4 September 2009

Transexual wins prison transfer case...

Just a brief post today, flinging us back towards the subject of prison policy and this case, reported in the Telegraph and on the BBC, involving the illusive "A". It substance, as both of these articles in review make clear, A is a life prisoner who has been recognised as female under the Gender Recognition Act of 2004.

For those of you who are unfamiliar with the legislation – I imagine most of you – if you are over 18, you can make an application to a Gender Recognition Panel constituted of doctors, psychologist and, as ever, a few leechy lawyers. The Panel “must”, according to the law, grant the application for a gender recognition certificate, if it is satisfied of the following. Firstly, that the applicant (a) has or has had gender dysphoria (b) that the applicant has “lived in the acquired gender throughout the period of two years ending with the date on which the application is made”, (c) intends to “live in the acquired gender until death” and (d) can produce two reports. One from either a registered medical practitioner “practicing in the field of gender dysphoria” or a psychologist with an interest in the same - and another from a common-or garden registered medical practitioner outlining the detail of the steps taken thus far to alter particular sexual characteristics and – I’m generalising here – basically confirm the diagnosis of gender dysphoria.

Much to do then, to acquire one of these gender recognition certificates, and a long roll of years intervening. Section 9(1) of the 2004 Act holds that


“Where a full gender recognition certificate is issued to a person, the person’s gender becomes for all purposes the acquired gender (so that, if the acquired gender is the male gender, the person’s sex becomes that of a man and, if it is the female gender, the person’s sex becomes that of a woman).”


According to the reports, A acquired this certificate in 2006. Unfortunately, thus far I’ve found it a bit difficult to get hold of the actual text of David Elvin QC’s judgement in London’s High Court. Even then, I’ve never been a dab hand with administrative law and review, so on the law, it’d astound me if I had anything interesting or controversial to submit. That said, however, it seems to me only proper, in the spirit of the quoted section of the 2004 Act, and its insistence that for (almost) all purposes the certificate holder is the acquired gender, the prison estate ought equally to recognise that (examples of other exclusions include, in section 19 of the Act, certain sporting activities) . From the Telegraph report, the ministry of justice’ main objection seems to be on the question of cost. I suspect the causal root of this may be A’s conviction for attempted rape of a “female shop assistant” – but as I say, I've not read the parties' submissions, so can't be sure why the “Ministry of Justice warned it will cost taxpayers an extra £80,000 a year because she will have to be kept in segregation”.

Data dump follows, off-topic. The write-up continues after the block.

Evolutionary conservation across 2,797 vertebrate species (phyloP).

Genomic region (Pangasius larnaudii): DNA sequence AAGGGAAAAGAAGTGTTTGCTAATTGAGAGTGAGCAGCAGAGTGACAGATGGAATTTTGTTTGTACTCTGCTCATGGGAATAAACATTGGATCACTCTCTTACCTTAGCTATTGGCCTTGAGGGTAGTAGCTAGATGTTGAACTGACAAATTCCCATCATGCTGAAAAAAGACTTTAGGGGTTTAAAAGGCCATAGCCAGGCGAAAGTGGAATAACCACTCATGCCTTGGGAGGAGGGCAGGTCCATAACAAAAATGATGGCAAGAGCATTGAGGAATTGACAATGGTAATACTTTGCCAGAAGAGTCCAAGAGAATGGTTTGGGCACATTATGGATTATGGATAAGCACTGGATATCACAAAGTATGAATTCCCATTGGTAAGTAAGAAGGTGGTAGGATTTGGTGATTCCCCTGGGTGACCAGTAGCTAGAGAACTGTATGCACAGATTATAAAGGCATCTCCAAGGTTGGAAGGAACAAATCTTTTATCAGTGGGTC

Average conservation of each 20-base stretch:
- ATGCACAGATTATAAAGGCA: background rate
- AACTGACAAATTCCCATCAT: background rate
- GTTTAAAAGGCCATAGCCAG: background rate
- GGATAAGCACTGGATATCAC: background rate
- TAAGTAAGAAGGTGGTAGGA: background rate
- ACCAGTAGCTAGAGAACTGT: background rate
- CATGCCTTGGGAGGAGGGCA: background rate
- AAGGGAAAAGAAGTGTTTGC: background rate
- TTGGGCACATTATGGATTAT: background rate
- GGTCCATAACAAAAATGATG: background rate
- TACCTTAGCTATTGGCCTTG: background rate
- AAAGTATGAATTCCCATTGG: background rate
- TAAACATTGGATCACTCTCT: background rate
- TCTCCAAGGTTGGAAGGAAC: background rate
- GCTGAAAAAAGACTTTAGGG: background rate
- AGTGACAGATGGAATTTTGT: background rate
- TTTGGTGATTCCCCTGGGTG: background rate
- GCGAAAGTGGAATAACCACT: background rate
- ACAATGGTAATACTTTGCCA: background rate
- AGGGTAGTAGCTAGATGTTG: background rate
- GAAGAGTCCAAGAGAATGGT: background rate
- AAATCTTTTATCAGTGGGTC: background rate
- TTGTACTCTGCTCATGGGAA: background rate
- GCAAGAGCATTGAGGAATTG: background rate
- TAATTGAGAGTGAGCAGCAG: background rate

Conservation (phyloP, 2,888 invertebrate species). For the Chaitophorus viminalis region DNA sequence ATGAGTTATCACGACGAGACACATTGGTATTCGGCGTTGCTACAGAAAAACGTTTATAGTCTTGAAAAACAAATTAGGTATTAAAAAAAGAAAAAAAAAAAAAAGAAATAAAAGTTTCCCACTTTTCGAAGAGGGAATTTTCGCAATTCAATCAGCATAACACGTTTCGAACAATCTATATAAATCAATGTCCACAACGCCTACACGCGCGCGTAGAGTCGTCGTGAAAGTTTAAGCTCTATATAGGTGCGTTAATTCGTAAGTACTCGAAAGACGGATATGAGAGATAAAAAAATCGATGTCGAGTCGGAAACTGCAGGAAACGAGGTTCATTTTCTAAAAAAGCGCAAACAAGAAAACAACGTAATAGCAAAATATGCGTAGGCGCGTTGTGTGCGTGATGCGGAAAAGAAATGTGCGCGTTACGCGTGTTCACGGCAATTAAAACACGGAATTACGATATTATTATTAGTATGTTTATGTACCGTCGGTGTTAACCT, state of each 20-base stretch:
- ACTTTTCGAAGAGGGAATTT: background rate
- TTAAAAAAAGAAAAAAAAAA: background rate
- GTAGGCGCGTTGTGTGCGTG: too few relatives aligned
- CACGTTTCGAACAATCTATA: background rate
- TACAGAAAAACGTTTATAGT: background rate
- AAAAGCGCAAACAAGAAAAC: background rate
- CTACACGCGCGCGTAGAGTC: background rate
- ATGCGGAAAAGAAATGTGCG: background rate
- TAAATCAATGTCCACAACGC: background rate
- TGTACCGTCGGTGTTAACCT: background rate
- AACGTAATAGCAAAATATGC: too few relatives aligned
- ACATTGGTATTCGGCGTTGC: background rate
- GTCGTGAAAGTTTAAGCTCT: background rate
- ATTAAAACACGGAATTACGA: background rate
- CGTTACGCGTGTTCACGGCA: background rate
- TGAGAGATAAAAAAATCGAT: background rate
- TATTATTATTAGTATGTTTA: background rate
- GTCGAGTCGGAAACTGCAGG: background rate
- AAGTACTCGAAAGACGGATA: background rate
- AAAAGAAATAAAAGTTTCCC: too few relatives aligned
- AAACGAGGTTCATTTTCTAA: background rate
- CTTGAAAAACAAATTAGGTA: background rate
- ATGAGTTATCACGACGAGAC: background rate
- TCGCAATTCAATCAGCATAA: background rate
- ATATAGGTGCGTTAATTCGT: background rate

For myself, I think that if we are willing to accept the idea of gender dysphoria, if we are willing to enact the public recognition of individual’s gender transformations, it is only proper that this should be reflected in the manner people are incarcerated, and in what cohort of the prison estate they are billeted - if, that is, we are to insist on a gender-segregated system. I'll be interested to read the full judgement when I manage to find it. In particular, because it seems as if Elvin's judgement was under article 8 of the European Convention - privacy and family life - as opposed to some of the other sections which might have been relevant. While an eye to the detail is certainly important, casting a quick squint over the superficial surface characters, in principled terms, it seems as if Judge Elvin made the right decision.

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